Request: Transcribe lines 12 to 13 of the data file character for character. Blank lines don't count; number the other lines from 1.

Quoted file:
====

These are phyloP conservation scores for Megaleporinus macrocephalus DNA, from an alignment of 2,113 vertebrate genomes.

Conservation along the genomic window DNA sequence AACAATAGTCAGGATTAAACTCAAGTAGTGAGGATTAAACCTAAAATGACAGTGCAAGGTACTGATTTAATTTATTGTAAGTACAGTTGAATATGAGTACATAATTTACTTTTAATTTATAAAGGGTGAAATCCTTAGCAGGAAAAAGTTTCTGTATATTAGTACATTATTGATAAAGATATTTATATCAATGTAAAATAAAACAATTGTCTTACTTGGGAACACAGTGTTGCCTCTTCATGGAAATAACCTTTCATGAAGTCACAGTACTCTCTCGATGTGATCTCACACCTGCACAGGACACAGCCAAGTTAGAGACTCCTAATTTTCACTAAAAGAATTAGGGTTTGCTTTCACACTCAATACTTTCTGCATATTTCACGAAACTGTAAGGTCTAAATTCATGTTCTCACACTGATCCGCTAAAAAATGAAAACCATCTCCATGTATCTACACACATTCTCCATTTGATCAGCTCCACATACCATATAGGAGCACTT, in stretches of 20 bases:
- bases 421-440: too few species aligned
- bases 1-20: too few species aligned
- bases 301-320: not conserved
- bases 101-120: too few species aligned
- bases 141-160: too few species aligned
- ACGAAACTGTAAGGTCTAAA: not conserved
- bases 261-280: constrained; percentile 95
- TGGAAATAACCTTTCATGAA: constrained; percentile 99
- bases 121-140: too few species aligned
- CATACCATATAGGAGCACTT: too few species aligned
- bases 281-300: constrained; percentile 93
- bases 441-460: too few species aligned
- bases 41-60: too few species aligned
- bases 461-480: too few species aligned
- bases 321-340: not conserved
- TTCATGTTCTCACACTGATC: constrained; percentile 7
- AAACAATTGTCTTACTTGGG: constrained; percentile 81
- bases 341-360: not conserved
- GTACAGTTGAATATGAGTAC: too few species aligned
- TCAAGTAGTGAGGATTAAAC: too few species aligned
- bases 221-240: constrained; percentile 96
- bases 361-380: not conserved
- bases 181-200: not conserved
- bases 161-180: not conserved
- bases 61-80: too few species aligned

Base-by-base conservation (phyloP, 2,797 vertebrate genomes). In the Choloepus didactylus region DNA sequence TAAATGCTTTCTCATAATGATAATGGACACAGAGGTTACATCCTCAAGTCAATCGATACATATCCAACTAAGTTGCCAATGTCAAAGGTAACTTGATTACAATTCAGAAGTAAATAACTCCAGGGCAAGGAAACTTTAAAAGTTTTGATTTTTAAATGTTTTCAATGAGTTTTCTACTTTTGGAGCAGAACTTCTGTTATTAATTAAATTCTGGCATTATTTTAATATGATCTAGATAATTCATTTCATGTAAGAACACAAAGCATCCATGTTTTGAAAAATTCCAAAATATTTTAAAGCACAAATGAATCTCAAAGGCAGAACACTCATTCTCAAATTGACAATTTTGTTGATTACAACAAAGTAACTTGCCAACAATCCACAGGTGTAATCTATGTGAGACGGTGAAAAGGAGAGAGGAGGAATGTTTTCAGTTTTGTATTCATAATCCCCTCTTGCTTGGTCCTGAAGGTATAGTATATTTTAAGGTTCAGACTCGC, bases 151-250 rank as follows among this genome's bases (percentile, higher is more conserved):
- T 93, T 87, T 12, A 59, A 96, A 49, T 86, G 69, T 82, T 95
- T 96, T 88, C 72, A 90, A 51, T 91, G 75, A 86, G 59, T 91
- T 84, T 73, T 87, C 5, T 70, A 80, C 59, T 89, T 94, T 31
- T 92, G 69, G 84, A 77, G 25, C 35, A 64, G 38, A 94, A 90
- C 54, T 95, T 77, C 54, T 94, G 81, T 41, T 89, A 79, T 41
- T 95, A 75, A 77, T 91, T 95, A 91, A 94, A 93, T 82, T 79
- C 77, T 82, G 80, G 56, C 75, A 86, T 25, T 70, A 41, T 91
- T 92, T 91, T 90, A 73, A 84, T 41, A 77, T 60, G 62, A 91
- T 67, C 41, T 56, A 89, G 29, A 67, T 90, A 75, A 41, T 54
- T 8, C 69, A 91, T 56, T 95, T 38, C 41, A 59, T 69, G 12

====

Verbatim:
- CATACCATATAGGAGCACTT: too few species aligned
- bases 281-300: constrained; percentile 93